I have been using the term hemizygous and heterozygous deletion interchangeably for the last few years to describe a single allele/copy deletion in cancer genomes. But it was recently brought to my attention that the term heterozygous deletion is not always correct when describing single copy deletions. The term heterozygous implies that the original two alleles of a genomic locus were different. But we may observe a single allele deletion where the original two alleles were identical. In this case, this would not be a heterozygous deletion, but rather it would be a hemizygous deletion which implies there is only copy remaining but makes no claim that the two original alleles were different.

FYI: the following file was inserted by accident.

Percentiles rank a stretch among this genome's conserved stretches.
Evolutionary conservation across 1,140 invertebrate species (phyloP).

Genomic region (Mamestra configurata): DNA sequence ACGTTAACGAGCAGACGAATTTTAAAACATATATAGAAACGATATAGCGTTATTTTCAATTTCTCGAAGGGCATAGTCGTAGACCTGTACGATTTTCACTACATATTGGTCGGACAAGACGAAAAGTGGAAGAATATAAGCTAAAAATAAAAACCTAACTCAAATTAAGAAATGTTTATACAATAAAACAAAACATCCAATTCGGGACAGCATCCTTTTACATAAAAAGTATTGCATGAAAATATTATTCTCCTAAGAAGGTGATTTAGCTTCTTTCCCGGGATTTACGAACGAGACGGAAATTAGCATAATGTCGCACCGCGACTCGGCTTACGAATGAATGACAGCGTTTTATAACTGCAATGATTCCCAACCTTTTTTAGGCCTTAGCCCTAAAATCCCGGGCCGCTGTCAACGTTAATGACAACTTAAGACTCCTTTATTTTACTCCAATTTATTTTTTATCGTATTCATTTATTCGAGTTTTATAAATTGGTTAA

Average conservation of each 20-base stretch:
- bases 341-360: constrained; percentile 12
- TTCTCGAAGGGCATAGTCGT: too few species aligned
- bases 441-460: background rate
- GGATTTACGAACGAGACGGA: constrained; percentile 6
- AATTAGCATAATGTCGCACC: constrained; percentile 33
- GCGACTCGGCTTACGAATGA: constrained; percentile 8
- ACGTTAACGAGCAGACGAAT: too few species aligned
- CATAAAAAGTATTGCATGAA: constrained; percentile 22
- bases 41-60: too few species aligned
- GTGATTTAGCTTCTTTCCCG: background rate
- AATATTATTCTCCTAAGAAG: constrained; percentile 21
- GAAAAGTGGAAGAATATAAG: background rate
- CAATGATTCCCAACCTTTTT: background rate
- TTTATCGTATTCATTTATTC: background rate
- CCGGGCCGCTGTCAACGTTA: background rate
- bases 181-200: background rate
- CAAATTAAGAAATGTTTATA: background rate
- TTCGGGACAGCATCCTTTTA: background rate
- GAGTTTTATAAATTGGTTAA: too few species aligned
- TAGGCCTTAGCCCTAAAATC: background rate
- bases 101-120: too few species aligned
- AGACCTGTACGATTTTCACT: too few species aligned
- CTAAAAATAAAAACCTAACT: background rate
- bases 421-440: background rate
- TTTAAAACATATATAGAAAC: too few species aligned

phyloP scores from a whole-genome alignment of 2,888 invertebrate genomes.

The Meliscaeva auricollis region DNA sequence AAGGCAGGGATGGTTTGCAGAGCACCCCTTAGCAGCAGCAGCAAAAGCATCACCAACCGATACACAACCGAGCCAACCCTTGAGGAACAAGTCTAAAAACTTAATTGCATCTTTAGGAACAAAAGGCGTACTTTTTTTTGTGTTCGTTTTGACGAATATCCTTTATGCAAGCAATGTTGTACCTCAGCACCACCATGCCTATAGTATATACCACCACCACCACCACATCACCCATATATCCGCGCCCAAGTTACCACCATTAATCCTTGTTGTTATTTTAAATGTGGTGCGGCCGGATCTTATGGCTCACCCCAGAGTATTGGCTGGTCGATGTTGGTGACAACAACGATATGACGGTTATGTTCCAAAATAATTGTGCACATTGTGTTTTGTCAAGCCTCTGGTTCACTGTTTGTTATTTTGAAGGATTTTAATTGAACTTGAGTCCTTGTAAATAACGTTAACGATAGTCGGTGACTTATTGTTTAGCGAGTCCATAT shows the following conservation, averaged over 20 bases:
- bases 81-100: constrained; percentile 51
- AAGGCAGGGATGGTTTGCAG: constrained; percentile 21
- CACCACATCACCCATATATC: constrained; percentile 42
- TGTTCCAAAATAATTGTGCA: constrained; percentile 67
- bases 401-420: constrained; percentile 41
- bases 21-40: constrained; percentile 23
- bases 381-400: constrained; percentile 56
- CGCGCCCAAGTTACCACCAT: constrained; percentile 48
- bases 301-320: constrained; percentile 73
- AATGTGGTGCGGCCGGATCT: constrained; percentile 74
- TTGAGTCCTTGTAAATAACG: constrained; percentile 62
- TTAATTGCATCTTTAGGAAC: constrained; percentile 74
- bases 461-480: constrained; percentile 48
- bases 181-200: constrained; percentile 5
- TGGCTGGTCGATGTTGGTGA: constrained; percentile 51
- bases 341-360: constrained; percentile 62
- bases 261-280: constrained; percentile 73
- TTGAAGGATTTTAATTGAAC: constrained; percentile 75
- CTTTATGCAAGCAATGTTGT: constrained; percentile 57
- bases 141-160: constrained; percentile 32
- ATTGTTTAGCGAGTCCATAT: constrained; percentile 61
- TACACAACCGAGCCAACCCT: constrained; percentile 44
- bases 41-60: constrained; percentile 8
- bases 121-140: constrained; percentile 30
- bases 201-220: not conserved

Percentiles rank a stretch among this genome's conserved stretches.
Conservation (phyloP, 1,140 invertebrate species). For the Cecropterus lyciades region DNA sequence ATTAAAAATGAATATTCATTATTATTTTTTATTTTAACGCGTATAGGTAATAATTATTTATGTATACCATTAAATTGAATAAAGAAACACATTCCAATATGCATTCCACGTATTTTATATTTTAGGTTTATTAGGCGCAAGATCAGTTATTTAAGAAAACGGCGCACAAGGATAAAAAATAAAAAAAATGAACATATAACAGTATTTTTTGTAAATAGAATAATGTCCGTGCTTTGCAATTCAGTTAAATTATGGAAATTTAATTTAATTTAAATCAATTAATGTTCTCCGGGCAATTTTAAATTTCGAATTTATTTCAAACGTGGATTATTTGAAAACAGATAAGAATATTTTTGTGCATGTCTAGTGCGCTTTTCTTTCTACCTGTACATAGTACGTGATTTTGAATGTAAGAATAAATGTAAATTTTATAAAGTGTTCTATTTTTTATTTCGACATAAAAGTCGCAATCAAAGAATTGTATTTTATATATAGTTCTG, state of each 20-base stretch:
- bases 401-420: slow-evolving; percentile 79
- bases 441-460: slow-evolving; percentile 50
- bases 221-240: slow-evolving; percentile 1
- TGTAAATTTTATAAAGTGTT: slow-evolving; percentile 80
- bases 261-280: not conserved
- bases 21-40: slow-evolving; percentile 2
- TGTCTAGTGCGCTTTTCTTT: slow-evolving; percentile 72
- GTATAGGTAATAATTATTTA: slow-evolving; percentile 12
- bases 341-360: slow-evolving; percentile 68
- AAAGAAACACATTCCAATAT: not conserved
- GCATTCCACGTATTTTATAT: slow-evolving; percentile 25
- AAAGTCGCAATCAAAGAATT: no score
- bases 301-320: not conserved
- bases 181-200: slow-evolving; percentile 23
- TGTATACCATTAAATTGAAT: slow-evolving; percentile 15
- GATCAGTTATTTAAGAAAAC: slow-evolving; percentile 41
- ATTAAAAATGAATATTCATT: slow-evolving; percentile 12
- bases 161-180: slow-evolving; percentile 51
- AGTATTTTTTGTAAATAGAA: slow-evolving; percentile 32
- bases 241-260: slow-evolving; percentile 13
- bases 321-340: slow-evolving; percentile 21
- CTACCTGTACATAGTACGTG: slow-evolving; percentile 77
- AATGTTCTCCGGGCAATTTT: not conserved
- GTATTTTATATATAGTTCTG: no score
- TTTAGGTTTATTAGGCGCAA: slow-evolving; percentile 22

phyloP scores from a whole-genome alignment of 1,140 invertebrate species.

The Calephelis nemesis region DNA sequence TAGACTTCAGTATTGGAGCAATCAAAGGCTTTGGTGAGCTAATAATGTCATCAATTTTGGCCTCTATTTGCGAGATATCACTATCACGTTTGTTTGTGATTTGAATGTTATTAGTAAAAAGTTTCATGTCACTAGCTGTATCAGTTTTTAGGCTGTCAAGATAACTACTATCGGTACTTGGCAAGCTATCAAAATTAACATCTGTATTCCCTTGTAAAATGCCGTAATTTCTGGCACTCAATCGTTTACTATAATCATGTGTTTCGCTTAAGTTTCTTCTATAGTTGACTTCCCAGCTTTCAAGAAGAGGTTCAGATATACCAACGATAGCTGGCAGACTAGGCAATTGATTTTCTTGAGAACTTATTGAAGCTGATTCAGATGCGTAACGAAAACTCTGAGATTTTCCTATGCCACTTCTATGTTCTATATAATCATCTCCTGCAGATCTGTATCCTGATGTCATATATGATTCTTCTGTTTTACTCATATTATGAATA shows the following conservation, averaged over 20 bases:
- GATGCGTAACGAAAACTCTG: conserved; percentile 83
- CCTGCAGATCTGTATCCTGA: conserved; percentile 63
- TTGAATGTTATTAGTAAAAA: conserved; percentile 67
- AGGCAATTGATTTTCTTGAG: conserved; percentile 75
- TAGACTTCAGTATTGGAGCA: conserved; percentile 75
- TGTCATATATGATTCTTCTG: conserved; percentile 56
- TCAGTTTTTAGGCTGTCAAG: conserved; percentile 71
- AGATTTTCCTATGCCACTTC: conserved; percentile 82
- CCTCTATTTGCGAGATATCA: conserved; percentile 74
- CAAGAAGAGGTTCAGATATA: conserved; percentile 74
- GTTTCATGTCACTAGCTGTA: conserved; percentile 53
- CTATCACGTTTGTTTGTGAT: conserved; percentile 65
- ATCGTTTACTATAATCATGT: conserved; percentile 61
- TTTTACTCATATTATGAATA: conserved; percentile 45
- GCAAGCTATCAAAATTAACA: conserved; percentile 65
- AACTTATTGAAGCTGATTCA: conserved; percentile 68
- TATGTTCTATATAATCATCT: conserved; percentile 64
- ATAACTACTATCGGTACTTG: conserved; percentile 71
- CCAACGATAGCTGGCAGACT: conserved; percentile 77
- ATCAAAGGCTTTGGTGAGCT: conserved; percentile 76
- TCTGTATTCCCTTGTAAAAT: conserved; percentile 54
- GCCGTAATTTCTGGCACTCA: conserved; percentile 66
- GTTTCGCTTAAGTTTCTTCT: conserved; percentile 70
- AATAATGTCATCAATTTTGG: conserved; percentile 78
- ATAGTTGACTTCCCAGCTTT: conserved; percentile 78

So basically if you are describing a single allele/copy deletion, then it is always safe to call it a hemizygous deletion. You can only call it a heterozygous deletion if you are sure that the original two alleles were actually different from each other.